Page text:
Rugby union is not one of the most popular sports in Hungary although many attempts were made to introduce this code of football in the country in the 20th century. The first successful attempt was made by an employee of the local Italian Embassy, Carlo Passalacqua at the end of the 1960s. Initially, the Hungarian internal security focused on him because of his shady businesses, but later his sports organizer activity also became a subject of their interest. The Historical Archives of the Hungarian State Security keeps two dossiers regarding the activities of Passalacqua. In the second one we can find reports about his work to establish the rugby union in Hungary. Given the scarcity of sources in the era, this dossier contains important information about birth of rugby union in Hungary.

Éva Argejó

The story of a betrayed lover

Political police officer Tibor Vajda’s transformations in exile

Tibor Vajda was an officer of the infamous State Protection Authority before 1953. When Gábor Péter was arrested, Vajda was dismissed and imprisoned too. In 1956 he was released from prison and after the fall of the revolution he emigrated to Australia. He worked there as a dentist, although he did not have a degree as he had only worked as adentist-technician before 1944. He was very successful in Australia and had an illustrious professional career. He visited Hungary in 1969 and 1970, and he was under the surveillance of the political police. In 1993 one of his victims recognized him and his past was revealed. It became apparent that Tibor Vajda had lied and he falsified his life. The paper explores Tibor Vajda’s story from the beginnings to 1970.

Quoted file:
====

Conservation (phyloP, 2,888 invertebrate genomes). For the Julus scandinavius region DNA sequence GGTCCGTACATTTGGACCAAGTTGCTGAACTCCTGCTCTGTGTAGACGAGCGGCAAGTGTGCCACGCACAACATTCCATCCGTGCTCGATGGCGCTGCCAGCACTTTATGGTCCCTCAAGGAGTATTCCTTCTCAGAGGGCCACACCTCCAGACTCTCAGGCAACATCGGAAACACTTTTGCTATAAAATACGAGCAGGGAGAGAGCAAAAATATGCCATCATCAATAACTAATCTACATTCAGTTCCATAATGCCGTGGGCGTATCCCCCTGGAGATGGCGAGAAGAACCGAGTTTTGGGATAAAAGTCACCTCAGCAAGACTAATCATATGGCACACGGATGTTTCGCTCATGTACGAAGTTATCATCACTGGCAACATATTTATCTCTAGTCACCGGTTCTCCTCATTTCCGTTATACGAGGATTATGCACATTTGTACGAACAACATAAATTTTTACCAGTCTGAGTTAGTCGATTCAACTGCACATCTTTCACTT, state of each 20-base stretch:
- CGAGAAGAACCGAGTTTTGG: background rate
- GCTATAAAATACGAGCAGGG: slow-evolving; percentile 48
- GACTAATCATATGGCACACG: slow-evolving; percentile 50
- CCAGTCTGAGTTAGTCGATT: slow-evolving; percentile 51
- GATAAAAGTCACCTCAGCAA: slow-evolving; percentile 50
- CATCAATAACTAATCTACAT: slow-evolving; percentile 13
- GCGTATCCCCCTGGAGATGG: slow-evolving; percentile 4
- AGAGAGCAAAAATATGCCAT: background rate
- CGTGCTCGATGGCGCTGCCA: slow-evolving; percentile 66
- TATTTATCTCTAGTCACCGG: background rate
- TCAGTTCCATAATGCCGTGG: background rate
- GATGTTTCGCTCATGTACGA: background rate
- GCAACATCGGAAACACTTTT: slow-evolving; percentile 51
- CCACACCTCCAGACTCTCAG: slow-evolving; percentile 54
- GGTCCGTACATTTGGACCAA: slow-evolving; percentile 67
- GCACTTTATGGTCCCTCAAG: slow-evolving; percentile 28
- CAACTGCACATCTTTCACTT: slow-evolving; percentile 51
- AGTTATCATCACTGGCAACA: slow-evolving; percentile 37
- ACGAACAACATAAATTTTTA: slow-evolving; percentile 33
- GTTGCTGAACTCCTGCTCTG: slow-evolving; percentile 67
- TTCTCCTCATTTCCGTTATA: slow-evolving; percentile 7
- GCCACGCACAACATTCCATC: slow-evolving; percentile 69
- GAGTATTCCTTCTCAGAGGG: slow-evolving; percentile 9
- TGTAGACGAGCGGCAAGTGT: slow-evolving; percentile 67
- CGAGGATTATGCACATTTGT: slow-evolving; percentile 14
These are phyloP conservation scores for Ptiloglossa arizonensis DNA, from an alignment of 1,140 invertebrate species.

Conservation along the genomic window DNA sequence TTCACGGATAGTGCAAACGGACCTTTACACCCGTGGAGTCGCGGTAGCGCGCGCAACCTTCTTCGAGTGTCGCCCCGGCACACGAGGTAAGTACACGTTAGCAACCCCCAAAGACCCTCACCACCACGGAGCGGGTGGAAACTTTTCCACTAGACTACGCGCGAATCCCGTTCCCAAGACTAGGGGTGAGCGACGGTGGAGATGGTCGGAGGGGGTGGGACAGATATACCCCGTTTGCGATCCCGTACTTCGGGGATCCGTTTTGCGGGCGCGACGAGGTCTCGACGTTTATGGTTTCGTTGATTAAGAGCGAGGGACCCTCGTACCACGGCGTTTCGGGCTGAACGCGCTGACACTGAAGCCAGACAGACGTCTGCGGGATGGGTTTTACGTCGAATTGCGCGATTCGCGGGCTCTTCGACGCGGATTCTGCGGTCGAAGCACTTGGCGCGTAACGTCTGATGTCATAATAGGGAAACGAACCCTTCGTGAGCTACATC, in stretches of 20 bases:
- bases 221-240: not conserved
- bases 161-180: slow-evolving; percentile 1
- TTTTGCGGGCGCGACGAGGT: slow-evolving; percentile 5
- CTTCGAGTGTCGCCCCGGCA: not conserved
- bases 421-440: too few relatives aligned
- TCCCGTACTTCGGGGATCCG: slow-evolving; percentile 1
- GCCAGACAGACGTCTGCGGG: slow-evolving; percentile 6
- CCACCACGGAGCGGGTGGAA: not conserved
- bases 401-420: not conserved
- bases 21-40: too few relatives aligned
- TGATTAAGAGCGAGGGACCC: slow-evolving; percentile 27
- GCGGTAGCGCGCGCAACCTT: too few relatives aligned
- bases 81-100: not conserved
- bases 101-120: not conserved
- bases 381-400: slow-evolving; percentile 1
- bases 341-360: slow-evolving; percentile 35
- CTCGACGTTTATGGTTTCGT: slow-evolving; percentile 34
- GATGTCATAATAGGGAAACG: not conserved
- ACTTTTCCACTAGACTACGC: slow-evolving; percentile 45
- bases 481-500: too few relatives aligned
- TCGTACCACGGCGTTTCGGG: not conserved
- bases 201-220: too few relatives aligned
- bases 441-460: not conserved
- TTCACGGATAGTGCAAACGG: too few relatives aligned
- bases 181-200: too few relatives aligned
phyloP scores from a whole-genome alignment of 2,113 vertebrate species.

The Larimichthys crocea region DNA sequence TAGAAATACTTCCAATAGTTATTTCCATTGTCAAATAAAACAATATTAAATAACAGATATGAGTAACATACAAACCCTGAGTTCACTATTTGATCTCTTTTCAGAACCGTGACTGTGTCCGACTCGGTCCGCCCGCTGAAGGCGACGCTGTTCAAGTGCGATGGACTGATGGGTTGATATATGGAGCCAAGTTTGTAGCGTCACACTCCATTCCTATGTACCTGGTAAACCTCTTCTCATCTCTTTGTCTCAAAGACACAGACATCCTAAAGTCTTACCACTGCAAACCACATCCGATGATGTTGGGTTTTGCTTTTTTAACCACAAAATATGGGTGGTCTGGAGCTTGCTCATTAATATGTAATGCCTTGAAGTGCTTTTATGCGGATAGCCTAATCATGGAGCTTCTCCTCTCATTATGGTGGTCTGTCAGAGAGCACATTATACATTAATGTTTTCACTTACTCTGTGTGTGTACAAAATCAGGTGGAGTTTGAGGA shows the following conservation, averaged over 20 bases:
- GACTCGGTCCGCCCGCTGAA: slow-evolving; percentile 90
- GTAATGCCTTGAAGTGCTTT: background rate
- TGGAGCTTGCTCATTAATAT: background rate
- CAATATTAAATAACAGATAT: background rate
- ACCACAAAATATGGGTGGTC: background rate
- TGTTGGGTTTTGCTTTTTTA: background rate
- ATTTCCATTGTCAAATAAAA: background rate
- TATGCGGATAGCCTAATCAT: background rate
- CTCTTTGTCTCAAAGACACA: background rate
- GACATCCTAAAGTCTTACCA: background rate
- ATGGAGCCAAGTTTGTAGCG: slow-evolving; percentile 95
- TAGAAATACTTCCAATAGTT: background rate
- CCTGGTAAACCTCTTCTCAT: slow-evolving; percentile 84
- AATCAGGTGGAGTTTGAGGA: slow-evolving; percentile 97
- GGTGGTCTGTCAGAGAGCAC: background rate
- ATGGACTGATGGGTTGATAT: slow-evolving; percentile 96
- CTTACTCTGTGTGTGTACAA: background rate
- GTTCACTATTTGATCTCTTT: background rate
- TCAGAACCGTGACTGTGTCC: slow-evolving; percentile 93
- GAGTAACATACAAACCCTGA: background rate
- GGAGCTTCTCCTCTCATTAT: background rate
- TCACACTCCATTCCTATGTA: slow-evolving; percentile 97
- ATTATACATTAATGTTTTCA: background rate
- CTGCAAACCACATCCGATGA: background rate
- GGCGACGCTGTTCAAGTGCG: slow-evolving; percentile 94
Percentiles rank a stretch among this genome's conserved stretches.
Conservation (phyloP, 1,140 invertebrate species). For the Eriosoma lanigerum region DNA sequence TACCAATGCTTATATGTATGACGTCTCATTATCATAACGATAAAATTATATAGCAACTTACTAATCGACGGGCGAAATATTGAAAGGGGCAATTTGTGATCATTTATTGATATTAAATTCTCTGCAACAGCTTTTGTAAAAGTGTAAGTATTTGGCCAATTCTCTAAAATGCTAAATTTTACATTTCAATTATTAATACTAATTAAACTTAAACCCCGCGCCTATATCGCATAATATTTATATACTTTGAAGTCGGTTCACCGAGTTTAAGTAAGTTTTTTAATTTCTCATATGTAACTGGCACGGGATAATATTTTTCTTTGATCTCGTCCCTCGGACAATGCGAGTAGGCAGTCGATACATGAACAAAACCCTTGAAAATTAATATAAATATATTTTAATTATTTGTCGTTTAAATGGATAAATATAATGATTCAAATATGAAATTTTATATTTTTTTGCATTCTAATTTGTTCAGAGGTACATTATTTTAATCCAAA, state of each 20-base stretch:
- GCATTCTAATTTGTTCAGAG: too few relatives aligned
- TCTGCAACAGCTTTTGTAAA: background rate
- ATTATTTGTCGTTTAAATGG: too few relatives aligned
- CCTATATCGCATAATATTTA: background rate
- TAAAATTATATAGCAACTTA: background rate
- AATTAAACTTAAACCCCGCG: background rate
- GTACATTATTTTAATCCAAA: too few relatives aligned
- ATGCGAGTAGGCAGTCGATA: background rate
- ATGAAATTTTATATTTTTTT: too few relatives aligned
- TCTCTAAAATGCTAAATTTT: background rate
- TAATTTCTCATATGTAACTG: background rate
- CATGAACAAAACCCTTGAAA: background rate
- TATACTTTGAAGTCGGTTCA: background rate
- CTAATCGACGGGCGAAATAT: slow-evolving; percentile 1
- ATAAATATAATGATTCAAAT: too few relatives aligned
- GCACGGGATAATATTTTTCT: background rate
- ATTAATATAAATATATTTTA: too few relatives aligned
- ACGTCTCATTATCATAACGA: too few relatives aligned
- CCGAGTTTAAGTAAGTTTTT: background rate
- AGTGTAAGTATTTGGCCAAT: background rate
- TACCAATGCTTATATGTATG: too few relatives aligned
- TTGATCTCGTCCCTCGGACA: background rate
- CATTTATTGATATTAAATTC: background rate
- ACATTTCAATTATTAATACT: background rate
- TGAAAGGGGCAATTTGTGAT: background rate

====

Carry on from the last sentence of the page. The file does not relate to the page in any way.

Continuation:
Krisztián Ungváry

Taboo-breaking statements

A bookreview about László Bernát Veszprémy: Gyilkos irodák (Murderous offices)

The Hungarian holocaust is a widely researched topic, though it is far from being explored to a satisfactory level. Doing research in this field is hindered by the lack of consensus, as illustrated by the debates about the monument of the German occupation of Hungary or Miklós Horthy’s responsibility. In addition, the major institutions of Hungarian academic life were not very open to the research of the history of the holocaust for a long time. László Bernát Veszprémy endeavoured to assess the manoeuvring room of the Hungarian administration system in the implementation of deportations. The analysis of the book is not an easy task as several, sometimes completely contradictory, interpretations appear in it simultaneously. It can be bravely stated that the question of the responsibility of the Hungarian political elite and society is one of the most debated and highly politicized topics of 20th century Hungarian history. Therefore, every academic statement can, nolens volens, be interpreted as a political declaration.

István Papp

From the Jurta Theatre to Heroes’ Square

Csaba Kiss Gy. literary historian was a founding member of the Hungarian Democratic Forum (HDF). The second part of his memoir provides an account of the events from January 1988 to 16th June 1989, when Imre Nagy and his colleagues were reburied. One of the predecessor groups of the HDF was the populist writers’ community. This pressure-group was an important opposition group in the Kádár era. The first symbolic action of the HDF was a political forum about the fate of Hungarian minority in Transylvania. The venue of this assembly was the Jurta Theatre, which was the first independent theatre in the 1980’s. Csaba Kiss Gy. was the first spokesman of the HDF, because he had widespread contacts in the Central European conutries. Nevertheless, he was not a professional politician but a typical humanities intellectual, so he analysed the events from this point of view.